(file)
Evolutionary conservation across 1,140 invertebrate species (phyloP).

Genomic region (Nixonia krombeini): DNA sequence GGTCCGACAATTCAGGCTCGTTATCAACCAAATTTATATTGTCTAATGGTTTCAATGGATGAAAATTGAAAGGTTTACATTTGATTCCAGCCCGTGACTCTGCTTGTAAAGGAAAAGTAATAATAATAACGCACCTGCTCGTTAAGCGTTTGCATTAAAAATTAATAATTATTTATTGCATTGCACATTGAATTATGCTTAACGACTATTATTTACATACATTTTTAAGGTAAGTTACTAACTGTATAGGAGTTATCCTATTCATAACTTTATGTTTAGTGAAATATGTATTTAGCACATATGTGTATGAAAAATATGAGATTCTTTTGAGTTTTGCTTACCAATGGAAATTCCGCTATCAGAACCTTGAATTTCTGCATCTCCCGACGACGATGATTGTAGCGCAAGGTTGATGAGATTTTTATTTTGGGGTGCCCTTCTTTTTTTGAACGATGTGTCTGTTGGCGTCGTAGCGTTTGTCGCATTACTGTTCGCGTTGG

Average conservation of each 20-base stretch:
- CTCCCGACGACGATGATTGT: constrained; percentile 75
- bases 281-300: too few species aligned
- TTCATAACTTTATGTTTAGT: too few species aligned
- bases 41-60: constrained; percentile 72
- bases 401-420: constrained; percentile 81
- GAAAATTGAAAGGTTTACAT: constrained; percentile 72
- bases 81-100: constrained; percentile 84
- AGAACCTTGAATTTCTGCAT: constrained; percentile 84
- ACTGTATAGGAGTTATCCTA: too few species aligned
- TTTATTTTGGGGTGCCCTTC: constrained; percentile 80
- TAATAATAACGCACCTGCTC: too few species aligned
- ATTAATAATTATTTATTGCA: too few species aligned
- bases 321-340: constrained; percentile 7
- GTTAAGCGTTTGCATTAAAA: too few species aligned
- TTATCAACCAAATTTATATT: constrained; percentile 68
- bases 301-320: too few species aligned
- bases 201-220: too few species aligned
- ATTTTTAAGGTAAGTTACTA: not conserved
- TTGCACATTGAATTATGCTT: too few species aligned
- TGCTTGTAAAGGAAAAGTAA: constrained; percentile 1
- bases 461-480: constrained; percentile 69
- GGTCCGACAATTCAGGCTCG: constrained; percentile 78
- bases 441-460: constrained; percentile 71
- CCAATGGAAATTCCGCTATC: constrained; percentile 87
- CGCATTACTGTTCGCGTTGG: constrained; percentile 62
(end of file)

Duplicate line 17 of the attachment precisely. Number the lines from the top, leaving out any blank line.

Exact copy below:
- GTTAAGCGTTTGCATTAAAA: too few species aligned